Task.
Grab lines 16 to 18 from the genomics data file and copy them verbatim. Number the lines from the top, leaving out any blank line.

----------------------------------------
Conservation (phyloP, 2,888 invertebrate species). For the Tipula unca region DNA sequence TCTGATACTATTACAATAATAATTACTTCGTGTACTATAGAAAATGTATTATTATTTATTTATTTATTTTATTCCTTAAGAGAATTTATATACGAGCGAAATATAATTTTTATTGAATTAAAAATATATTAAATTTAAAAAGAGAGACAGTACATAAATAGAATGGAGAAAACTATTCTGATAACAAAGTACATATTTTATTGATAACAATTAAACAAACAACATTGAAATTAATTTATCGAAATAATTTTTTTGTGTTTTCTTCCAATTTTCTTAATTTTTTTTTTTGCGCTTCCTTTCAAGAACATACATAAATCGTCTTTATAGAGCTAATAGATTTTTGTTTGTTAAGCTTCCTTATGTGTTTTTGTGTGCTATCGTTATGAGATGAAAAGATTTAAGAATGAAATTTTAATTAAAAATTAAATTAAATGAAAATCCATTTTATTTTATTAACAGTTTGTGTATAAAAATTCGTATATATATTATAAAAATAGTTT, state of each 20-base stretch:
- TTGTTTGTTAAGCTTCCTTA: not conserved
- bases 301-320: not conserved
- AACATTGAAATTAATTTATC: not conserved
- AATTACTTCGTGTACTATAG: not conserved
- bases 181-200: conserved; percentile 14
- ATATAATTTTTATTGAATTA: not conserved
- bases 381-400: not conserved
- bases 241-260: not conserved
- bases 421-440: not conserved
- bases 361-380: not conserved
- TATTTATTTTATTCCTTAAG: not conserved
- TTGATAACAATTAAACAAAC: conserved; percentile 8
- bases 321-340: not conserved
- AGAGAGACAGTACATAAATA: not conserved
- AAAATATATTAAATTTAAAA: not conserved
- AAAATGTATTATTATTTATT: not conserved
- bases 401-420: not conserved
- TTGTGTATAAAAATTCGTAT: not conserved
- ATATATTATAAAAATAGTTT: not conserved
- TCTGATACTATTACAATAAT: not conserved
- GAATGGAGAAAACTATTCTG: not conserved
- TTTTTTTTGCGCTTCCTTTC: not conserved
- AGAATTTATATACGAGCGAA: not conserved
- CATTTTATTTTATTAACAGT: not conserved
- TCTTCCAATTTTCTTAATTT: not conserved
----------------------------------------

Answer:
- AAAATATATTAAATTTAAAA: not conserved
- AAAATGTATTATTATTTATT: not conserved
- bases 401-420: not conserved